Psychology- Themes and Variations
Chapter 1- The Evolution of Society
Watson Alters Psychology Course as Behaviourism Makes Its Debut
- Founded by John B. Watson (1878-1958), behaviourism is a theoretical orientation based on the
premise that scientific psychology should study only observable behaviour.
- Behaviour refers to any overt (observable) response or activity by an organism.
- The behaviourists eventually came to view psychologys mission as an attempt to relate overt
behaviours (responses) to observable events in the environment (stimuli). A stimulus is any
detectable input from the environment.
- Stimuli can range from light and sound waves to such complex inputs as the words on this page,
advertisements on TV, or sarcastic remarks by a friend.
- Because the behaviourists investigated stimulus-response relationships, the behavioural approach is
often referred to as stimulus-response (S-R) psychology.
- Emphasizing the importance of the environment over heredity, the behaviourists began to explore
stimulus-response relationships, often using laboratory animals as subjects.
Freud Brings the Unconscious into the Picture
- Sigmund Freud (1856-1939) was an Austrian physician who early in his career dreamed of achieving
fame by making important discoveries. Freuds approach to psychology (1900/1953) grew out of his
efforts to treat mental disorders. In his medical practice, Freud treated people troubled by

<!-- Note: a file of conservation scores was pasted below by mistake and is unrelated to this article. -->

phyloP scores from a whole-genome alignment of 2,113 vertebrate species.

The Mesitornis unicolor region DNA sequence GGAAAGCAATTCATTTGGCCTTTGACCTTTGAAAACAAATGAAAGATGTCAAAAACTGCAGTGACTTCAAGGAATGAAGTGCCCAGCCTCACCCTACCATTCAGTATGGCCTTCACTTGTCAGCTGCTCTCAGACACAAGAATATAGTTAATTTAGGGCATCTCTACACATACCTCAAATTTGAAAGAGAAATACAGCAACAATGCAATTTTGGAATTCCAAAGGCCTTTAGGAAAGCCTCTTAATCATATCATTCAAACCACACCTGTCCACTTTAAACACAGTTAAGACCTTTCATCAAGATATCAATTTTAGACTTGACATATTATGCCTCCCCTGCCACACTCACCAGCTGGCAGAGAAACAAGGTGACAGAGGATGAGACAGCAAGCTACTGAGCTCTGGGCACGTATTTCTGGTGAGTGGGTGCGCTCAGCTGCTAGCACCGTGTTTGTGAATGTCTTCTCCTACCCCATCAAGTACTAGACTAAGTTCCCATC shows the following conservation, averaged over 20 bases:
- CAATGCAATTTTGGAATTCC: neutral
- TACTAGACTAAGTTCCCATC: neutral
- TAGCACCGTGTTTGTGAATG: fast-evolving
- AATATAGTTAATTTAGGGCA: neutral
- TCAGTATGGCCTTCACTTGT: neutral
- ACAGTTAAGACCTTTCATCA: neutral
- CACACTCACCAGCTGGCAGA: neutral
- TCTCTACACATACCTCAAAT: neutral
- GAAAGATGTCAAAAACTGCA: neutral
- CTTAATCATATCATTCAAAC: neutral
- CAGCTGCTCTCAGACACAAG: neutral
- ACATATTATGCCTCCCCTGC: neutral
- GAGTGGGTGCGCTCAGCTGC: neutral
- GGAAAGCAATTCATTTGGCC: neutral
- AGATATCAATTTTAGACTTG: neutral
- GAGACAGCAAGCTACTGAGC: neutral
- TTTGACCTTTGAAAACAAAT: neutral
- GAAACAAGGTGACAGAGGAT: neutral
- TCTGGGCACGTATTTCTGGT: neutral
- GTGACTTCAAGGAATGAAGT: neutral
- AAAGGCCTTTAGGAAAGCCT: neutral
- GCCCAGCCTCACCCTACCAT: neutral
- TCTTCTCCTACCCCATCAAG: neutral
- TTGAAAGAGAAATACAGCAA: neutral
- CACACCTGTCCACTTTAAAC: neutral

psychological problems such as irrational fears, obsessions, and anxieties with an innovative
procedure he called psychoanalysis.
- His work with patients and his own self-exploration persuaded Freud of the existence of what he
called the unconscious. According to Freud, the unconscious contains thoughts, memories, and
desires that are well below the surface of conscious awareness but that nonetheless exert great
influence on behaviour. Freud based his concept of the unconscious on a variety of observations. For
instance, he noticed that seemingly meaningless slips of the tongue (such as I decided to take a
summer school curse) often appeared to reveal a persons true feelings.
- The psychoanalytic theory attempts to explain personality, motivation, and mental disorders by
focusing on unconscious determinants of behaviour.
- Freuds ideas were controversial, and they met with resistance in academic psychology. However, as
more psychologists developed interest in personality, motivation, and abnormal behaviour,
psychoanalytic concepts were incorporated into mainstream psychology.
Skinner Questions Free Will as Behaviourism Flourishes
- B.F. Skinner (1904-1990), was emerging as a central figure in behaviourism and the history of
- B.F. Skinner developed a system based on his own philosophy of radical behaviourism that
represented a departure from earlier forms of behaviourism and neo-behaviourism.
- The fundamental principle of behaviour documented by Skinner is deceptively simple: Organisms
tend to repeat responses that lead to positive outcomes, and they tend not to repeat responses that